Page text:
A while back Francesca posted the mouth-watering recipe for a Sicilian-style stracotto: it is finally time to find a good wine pairing for her dish. Based on its ingredients and preparation, we can identify the main organoleptic qualities of this dish as latent sweetness, latent sourness and juiciness; it is also a structured dish.
In light of the ISA wine pairing criteria that we have discussed on a previous post, we can therefore conclude that the wine we should pick to complement Francesca’s dish should have good acidity, smoothness, well defined (but not aggressive) tannins and/or good ABV, and should be a full-bodied wine.
Based on the above characteristics and the geography of Francesca’s dish, I would pair the stracotto with a good Nero d’Avola. Before we get to the actual recommendations, however, let’s just take a quick look about this grape variety.
Nero d’Avola is a black-berried grape variety that is widely grown in Sicily and that, apparently, was first brought there by Greek migrants during the Greek colonization of Southern Italy (so-called “Magna Graecia”) in the VI century BC. This makes Nero d’Avola essentially an indigenous grape variety to the region of Sicily, where it has been cultivated for centuries (the first official descriptions date back to the end of the XVII century) and where it is also known as “Calabrese” – not because it came from Calabria, but because that name is thought to be a contraction of two words (“Calea” and “Aulisi”) which, in the Sicilian dialect, mean “grape from Avola” (Avola is the name of a Sicilian town).
Nero d’Avola makes wines that are generally deeply colored, full-bodied, distinctly tannic and with good aging potential. The use of Nero d’Avola grapes is permitted both in the only DOCG appellation of Sicily (Cerasuolo di Vittoria DOCG, a blend in which Nero d’Avola can be used between 50 and 70% in combination with Frappato grapes) and in several of the Sicilian DOC appellations, where it can be used to make varietal wines or in the context of blends. However, many of the best Nero d’Avola wines around are marketed under the more loosely regulated Sicilia IGT appellation, which affords serious producers more flexibility in experimenting and creating excellent wines out of Nero d’Avola grapes, especially by blending them with international grape varieties such as Cabernet Sauvignon, Merlot or Syrah to tame certain aggressive traits that varietal Nero d’Avola wines sometimes exhibit. (Information on the grape variety, cit. Wine Grapes, by Robinson-Harding-Vouillamoz, HarperCollins 2012)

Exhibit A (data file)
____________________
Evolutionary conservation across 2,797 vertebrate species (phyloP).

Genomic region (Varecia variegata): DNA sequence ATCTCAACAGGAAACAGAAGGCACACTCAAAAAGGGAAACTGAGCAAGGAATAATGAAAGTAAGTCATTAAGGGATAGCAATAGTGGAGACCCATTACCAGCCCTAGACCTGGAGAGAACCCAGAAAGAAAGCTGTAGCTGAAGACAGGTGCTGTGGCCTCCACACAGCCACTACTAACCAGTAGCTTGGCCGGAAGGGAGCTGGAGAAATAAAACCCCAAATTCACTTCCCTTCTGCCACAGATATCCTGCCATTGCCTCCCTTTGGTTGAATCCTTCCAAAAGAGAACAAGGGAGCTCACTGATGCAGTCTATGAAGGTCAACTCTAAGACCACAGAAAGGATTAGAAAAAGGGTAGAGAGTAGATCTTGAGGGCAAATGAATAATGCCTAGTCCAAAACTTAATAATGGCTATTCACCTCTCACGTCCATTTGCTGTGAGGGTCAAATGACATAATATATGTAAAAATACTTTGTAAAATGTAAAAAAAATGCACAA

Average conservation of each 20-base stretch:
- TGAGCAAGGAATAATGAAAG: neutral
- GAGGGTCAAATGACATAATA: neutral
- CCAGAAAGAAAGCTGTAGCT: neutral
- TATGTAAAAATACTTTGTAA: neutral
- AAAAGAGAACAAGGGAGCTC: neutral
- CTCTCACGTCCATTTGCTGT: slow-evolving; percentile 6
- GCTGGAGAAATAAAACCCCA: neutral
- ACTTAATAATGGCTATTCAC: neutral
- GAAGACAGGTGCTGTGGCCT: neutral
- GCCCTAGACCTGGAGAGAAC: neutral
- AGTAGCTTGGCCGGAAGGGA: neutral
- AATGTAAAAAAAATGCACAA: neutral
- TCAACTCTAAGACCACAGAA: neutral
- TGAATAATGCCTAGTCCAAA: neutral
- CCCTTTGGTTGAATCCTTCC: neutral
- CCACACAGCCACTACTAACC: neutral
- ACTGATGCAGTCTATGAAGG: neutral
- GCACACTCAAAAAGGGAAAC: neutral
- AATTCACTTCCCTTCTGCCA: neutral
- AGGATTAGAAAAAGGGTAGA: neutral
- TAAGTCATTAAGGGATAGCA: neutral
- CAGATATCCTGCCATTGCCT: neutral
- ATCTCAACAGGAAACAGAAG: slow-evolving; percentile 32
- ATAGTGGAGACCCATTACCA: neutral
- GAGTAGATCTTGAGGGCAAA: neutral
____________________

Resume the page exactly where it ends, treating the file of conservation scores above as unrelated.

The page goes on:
Donnafugata, “Tancredi” Sicilia IGT (a blend of Nero d’Avola, Cabernet Sauvignon, Tannat and other grape varieties, with aromas of roses, cherries, leather, tobacco, chocolate – a density of 4,500 to 6,000 vines/HA is another very good feature worth pointing out)
Donnafugata, Contessa Entellina “Mille e Una Notte” DOC (a wonderful blend of Nero d’Avola, Cabernet Sauvignon, Merlot and Syrah, which can be considered the “bigger brother” of the Tancredi – it is more expensive but delightful, with a bouquet of plum, blackberry, black cherry, pepper, cocoa, vanilla, tobacco and cinnamon; a great wine)
Planeta, Noto Nero d’Avola “Santa Cecilia” DOC (100% Nero d’Avola, with aromas of wild cherries, plums, blackberries, licorice, cocoa, graphite – kudos to the owners who obtained a very good density of 5,000 vines/HA)
Morgante, “Don Antonio” Sicilia IGT (100% Nero d’Avola, with aromas of potpourri, ripe red fruit, licorice, leather, chocolate and minerals)
Cusumano, “Noa’” Sicilia IGT (a blend of 40% Nero d’Avola, 30% Merlot, 30% Cabernet Sauvignon, with complex scents of violets, red fruit, sandalwood, leather, chocolate – even in this case, we want to acknowledge a producer who attained a commendable density of 5,000 vines/HA)
Feudo Maccari, “Saia” Sicilia IGT (100% Nero d’Avola, with scents of violets, herbs, wild cherry, pepper, juniper berries and leather, slightly toasty – once again, a special note of commendation to the owners who invested the energy and the resources to achieve an excellent density of over 5,500 vines/HA)
Tasca d’Almerita, Contea di Sclafani “Rosso del Conte” DOC (a blend of Nero d’Avola, Perricone and other permitted varieties, with aromas of violets, blackberry, plum jam, black pepper, tobacco and licorice)
That’s all for today: have you tried any of the above wines? If so, did you enjoy what you drank?